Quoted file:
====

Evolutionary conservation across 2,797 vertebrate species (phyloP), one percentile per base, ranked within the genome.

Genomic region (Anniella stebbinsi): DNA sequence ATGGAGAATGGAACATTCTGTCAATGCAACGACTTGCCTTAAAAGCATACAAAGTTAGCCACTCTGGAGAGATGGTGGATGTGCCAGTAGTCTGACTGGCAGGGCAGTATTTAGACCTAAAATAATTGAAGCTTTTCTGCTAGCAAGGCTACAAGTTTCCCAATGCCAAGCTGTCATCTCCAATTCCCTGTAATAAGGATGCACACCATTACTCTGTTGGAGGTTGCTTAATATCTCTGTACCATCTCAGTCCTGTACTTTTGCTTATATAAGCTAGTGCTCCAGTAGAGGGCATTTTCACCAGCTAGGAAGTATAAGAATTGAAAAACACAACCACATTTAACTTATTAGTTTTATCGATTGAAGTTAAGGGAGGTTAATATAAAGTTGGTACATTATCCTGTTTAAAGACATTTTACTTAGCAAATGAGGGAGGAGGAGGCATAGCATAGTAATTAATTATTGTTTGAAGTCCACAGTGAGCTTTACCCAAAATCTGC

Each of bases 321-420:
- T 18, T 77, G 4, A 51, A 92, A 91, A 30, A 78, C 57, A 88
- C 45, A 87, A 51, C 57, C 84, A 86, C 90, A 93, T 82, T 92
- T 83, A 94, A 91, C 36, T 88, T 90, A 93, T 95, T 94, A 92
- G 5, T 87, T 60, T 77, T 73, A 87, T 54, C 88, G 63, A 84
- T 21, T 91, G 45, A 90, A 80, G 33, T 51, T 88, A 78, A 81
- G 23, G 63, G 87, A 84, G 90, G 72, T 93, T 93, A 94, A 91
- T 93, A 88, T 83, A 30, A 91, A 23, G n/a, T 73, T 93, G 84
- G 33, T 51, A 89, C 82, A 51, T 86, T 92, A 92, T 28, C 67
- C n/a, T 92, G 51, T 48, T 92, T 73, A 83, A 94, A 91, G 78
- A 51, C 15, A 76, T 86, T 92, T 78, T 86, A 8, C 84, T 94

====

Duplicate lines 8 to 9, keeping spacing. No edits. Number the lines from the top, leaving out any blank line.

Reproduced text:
- T 21, T 91, G 45, A 90, A 80, G 33, T 51, T 88, A 78, A 81
- G 23, G 63, G 87, A 84, G 90, G 72, T 93, T 93, A 94, A 91